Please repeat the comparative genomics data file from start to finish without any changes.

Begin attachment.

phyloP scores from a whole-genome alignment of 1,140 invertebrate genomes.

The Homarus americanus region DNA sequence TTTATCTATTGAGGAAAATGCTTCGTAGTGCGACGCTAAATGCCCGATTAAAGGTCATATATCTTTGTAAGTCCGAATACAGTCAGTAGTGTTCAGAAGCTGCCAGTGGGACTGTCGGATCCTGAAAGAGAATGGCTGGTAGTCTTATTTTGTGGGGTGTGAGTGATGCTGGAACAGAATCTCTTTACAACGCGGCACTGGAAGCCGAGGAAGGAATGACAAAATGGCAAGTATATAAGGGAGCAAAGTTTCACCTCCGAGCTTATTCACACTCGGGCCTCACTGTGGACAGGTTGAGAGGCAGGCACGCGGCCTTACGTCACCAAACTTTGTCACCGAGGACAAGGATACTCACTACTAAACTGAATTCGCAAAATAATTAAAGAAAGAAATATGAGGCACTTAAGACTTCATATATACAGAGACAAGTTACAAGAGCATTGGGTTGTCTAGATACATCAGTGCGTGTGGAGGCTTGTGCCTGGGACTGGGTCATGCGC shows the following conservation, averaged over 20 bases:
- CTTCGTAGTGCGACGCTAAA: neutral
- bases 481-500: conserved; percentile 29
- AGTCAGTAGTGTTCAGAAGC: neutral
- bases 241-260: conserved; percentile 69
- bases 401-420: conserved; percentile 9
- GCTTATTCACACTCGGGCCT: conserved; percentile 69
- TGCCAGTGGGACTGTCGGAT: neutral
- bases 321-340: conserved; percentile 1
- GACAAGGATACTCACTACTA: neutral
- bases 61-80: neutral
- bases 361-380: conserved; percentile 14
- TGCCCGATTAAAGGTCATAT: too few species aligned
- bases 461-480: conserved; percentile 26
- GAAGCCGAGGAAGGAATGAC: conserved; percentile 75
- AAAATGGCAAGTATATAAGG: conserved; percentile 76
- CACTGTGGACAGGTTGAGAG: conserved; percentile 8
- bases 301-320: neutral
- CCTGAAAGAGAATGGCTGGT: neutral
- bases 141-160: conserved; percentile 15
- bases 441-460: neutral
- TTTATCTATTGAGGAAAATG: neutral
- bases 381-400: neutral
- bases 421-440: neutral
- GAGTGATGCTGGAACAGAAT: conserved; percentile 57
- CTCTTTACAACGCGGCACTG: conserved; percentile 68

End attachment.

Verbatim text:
phyloP scores from a whole-genome alignment of 1,140 invertebrate genomes.

The Homarus americanus region DNA sequence TTTATCTATTGAGGAAAATGCTTCGTAGTGCGACGCTAAATGCCCGATTAAAGGTCATATATCTTTGTAAGTCCGAATACAGTCAGTAGTGTTCAGAAGCTGCCAGTGGGACTGTCGGATCCTGAAAGAGAATGGCTGGTAGTCTTATTTTGTGGGGTGTGAGTGATGCTGGAACAGAATCTCTTTACAACGCGGCACTGGAAGCCGAGGAAGGAATGACAAAATGGCAAGTATATAAGGGAGCAAAGTTTCACCTCCGAGCTTATTCACACTCGGGCCTCACTGTGGACAGGTTGAGAGGCAGGCACGCGGCCTTACGTCACCAAACTTTGTCACCGAGGACAAGGATACTCACTACTAAACTGAATTCGCAAAATAATTAAAGAAAGAAATATGAGGCACTTAAGACTTCATATATACAGAGACAAGTTACAAGAGCATTGGGTTGTCTAGATACATCAGTGCGTGTGGAGGCTTGTGCCTGGGACTGGGTCATGCGC shows the following conservation, averaged over 20 bases:
- CTTCGTAGTGCGACGCTAAA: neutral
- bases 481-500: conserved; percentile 29
- AGTCAGTAGTGTTCAGAAGC: neutral
- bases 241-260: conserved; percentile 69
- bases 401-420: conserved; percentile 9
- GCTTATTCACACTCGGGCCT: conserved; percentile 69
- TGCCAGTGGGACTGTCGGAT: neutral
- bases 321-340: conserved; percentile 1
- GACAAGGATACTCACTACTA: neutral
- bases 61-80: neutral
- bases 361-380: conserved; percentile 14
- TGCCCGATTAAAGGTCATAT: too few species aligned
- bases 461-480: conserved; percentile 26
- GAAGCCGAGGAAGGAATGAC: conserved; percentile 75
- AAAATGGCAAGTATATAAGG: conserved; percentile 76
- CACTGTGGACAGGTTGAGAG: conserved; percentile 8
- bases 301-320: neutral
- CCTGAAAGAGAATGGCTGGT: neutral
- bases 141-160: conserved; percentile 15
- bases 441-460: neutral
- TTTATCTATTGAGGAAAATG: neutral
- bases 381-400: neutral
- bases 421-440: neutral
- GAGTGATGCTGGAACAGAAT: conserved; percentile 57
- CTCTTTACAACGCGGCACTG: conserved; percentile 68